In an age when we seem to be surrounded by complicated and contentious issues, too often we’re resigned to agree-to-disagree. Or, should we try again? Can we discuss issues, listen to various points of view, and ask... “so, where do we go from here?”
SDPB invites you to participate in a monthly get-together at the SDPB Black Hills Bureau to share thoughts on big questions of local and national concern. Where Do We Go From Here is a moderated conversation by host Chuck Parkinson. He is a native of western South Dakota, and after a career in several congressional and committee offices in Washington DC, Chuck and his wife Suzanne returned to Rapid City. Having observed national political polarization close-up, Chuck remains active in public issues, advocating for open discussion and transparency. He adds, “Civil and honest discussion AND listening, promotes understanding and opens the door to move forward.”
Where Do We Go From Here is a monthly presentation of SDPB from the Black Hills Bureau at 415 Main in Rapid City. The topic or issue of public interest is presented to guest experts for various viewpoints, and is followed by the question, “Where do we go from here”? The goal is open discussion and workable solutions. The program is scheduled over the noon hour generally on the third Wednesday of the month and will include opinion leaders and other guests along with audience questions and input. Each program is live webcast via sdpb.org and available on demand. You’re invited to attend, bring a brown bag lunch, bring your thoughts, share, and learn.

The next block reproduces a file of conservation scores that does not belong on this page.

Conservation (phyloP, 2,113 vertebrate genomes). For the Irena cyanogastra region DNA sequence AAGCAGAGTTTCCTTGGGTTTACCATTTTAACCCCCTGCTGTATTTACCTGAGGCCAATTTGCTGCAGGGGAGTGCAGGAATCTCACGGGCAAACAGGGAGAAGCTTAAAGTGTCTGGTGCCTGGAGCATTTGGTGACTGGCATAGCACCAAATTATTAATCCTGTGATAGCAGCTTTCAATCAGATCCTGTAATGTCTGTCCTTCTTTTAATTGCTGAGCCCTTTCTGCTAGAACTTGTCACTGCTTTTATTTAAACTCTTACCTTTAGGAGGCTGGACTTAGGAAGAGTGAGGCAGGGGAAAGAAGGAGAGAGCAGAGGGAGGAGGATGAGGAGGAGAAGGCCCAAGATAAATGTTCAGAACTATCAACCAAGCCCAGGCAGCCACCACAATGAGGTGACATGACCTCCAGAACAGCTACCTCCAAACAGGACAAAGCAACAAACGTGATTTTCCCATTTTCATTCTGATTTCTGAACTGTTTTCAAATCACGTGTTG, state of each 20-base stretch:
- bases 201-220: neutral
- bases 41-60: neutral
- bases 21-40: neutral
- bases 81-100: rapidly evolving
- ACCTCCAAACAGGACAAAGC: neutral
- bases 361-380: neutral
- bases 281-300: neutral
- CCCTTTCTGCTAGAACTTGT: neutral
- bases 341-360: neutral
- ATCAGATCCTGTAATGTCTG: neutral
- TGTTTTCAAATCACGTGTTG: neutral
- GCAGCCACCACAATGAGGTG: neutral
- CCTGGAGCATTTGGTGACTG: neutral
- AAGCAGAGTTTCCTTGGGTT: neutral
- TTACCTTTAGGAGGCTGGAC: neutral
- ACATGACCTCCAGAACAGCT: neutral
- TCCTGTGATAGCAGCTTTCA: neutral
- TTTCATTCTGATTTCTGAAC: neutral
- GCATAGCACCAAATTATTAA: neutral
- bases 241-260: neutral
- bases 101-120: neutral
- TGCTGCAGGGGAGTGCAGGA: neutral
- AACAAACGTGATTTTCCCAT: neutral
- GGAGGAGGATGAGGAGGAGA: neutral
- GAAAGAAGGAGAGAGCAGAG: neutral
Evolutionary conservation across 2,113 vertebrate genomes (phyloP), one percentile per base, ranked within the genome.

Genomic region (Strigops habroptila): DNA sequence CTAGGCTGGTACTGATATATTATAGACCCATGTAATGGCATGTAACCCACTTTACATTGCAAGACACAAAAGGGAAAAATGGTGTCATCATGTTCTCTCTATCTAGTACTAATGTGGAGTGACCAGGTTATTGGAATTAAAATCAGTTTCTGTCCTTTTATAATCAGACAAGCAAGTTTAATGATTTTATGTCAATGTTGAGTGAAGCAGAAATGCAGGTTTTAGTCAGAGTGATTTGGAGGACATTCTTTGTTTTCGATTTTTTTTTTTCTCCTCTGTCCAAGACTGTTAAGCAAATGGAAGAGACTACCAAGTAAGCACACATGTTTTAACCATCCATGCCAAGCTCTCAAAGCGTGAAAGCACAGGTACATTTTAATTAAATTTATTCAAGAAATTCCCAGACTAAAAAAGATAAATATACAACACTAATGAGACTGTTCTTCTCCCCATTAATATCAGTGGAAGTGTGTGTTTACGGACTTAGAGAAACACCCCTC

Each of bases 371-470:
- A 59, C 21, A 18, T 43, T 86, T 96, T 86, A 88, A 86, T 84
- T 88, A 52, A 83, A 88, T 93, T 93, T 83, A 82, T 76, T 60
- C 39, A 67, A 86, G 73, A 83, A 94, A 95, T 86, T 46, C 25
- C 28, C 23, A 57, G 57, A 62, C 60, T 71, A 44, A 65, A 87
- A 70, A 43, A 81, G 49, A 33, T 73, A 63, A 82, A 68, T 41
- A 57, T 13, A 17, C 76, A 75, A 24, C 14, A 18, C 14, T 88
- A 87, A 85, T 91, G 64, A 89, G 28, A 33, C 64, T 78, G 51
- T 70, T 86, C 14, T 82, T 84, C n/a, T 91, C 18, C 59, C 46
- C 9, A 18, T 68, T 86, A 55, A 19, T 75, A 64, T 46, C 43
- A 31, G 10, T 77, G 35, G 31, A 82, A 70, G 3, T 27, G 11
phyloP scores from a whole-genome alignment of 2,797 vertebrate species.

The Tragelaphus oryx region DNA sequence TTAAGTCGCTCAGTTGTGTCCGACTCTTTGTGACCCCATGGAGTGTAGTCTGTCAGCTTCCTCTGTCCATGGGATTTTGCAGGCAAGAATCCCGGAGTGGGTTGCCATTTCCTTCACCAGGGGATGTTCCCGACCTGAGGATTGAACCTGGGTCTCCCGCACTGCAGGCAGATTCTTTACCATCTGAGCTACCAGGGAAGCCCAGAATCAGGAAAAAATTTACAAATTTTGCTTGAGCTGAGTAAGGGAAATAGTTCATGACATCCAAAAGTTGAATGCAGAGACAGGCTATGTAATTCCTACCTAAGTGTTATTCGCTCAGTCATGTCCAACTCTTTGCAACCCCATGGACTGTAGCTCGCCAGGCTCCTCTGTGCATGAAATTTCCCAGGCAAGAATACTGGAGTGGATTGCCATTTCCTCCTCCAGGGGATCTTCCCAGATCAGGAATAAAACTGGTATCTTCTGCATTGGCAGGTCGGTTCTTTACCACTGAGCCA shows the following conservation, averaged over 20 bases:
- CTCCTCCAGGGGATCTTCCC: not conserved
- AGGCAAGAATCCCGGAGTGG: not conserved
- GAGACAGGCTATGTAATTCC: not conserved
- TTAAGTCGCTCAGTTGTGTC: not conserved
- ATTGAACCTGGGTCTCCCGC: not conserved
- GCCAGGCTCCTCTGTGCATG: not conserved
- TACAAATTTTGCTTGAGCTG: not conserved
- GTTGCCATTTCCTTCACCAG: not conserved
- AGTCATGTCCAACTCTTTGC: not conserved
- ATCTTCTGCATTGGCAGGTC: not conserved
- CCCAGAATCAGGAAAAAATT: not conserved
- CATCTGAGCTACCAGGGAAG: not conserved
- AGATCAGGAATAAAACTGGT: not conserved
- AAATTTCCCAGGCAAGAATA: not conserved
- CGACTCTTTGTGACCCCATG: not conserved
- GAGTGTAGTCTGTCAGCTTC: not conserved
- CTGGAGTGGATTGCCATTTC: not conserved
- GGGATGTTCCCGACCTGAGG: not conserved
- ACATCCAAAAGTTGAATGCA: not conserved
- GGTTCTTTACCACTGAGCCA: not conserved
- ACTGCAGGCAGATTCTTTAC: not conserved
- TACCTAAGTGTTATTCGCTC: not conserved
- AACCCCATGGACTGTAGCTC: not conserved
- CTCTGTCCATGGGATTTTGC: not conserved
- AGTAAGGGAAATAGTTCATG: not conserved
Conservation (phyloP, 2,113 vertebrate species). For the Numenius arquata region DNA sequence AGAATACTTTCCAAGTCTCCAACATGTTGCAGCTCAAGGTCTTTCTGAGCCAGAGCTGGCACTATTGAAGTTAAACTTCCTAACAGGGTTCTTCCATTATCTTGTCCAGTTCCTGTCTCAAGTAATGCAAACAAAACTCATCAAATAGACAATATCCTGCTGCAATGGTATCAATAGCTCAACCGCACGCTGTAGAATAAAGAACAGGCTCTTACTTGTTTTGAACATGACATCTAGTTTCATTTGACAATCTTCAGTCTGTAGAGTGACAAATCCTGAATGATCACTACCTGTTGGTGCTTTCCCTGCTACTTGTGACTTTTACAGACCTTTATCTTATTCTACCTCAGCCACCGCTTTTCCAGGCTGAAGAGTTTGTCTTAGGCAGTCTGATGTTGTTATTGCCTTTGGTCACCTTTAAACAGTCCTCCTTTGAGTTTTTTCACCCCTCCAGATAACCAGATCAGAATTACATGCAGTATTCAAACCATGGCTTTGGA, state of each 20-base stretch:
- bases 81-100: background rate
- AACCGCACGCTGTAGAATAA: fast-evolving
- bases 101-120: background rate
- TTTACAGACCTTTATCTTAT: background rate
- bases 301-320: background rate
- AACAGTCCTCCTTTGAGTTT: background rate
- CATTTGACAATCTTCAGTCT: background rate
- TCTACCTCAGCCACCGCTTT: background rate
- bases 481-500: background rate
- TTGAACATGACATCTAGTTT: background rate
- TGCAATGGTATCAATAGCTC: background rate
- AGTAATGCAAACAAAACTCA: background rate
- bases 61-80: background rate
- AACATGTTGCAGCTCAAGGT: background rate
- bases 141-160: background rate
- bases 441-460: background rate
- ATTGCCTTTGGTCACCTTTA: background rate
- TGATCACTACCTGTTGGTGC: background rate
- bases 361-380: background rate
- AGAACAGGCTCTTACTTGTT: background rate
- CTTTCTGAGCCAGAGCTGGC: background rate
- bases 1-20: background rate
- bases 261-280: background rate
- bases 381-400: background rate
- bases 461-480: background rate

Chuck Parkinson Bio:
Chuck Parkinson, a native of Kadoka, is a graduate of the University of South Dakota and an U.S. Army veteran, who worked nearly 30 years in Washington, DC for the U.S. House of Representatives and the U.S. Senate. He began his career on the staff or Congressman Jim Abdnor (R-SD), served four years on the professional staff of the House Committee on Veterans Affairs and 17 years on the professional staffs of the House and Senate Committees on Appropriations. He was also appointed by President Reagan and reappointed by George H.W. Bush to serve as the Associate Commissioner of the U.S. Customs Service.
Since returning home to South Dakota, he has served on several boards, including the Museum Alliance of Rapid City, Post 22 Baseball and Character Education. He is currently working on several initiatives to find ways to encourage more civil discourse and voter participation.